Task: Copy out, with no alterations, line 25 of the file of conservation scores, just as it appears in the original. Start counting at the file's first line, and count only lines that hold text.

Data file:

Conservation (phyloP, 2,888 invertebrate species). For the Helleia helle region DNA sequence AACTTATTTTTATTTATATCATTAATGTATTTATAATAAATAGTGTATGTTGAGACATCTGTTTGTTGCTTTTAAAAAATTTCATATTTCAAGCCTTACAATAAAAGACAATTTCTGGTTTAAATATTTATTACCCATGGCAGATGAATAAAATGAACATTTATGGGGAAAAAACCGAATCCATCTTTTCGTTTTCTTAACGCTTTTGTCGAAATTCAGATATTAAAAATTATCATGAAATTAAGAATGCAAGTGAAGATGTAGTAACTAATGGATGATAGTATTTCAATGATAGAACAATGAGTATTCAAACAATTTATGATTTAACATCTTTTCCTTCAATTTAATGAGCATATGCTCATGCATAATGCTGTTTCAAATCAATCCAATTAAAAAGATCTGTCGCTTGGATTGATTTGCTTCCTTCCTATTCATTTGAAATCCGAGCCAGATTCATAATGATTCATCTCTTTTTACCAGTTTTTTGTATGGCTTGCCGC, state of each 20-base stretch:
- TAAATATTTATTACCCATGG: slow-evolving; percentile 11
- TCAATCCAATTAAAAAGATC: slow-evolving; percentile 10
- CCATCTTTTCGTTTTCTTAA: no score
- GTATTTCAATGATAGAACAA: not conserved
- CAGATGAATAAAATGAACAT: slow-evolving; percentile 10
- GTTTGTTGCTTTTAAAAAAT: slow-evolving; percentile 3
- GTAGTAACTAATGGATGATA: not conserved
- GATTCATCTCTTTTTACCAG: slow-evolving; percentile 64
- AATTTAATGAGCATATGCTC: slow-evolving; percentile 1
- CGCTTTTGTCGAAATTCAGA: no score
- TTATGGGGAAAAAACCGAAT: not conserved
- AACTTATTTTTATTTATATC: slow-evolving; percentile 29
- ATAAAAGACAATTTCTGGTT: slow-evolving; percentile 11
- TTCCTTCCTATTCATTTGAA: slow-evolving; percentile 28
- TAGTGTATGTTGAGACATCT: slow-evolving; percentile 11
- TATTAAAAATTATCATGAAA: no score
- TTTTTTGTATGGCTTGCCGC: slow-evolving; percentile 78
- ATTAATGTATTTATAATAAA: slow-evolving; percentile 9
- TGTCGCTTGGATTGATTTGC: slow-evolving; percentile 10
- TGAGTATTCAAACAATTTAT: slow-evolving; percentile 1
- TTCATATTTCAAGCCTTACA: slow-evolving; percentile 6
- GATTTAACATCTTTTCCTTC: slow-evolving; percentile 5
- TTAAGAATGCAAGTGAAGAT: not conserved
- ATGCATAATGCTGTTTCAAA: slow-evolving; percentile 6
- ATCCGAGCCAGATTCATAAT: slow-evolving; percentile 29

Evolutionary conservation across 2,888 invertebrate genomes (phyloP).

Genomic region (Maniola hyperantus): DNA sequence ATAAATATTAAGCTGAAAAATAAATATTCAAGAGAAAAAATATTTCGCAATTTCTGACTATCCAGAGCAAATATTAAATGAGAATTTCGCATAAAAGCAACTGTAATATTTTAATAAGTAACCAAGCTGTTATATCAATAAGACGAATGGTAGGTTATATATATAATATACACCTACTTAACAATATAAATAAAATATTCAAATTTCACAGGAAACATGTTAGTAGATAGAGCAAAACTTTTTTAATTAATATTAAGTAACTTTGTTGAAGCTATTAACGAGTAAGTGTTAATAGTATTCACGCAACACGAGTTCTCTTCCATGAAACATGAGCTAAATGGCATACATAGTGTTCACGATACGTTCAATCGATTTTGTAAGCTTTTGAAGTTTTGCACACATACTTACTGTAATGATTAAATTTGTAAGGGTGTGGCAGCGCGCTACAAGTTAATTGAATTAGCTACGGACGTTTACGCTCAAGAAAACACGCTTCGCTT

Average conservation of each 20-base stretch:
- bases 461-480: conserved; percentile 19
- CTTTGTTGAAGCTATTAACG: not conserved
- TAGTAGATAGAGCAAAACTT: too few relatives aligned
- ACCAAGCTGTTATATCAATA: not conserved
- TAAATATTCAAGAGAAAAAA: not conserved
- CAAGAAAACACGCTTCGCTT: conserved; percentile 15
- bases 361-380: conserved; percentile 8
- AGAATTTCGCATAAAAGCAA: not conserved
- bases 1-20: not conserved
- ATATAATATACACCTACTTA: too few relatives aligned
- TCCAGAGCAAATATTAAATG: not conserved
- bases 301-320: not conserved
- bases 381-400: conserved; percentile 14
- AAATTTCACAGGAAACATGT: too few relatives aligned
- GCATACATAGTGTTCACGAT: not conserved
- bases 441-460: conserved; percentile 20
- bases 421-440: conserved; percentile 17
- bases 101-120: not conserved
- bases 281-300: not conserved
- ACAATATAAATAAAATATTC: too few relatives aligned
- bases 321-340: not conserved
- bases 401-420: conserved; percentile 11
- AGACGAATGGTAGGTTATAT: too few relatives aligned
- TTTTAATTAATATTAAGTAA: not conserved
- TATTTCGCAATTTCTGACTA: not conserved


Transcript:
- ATGCATAATGCTGTTTCAAA: slow-evolving; percentile 6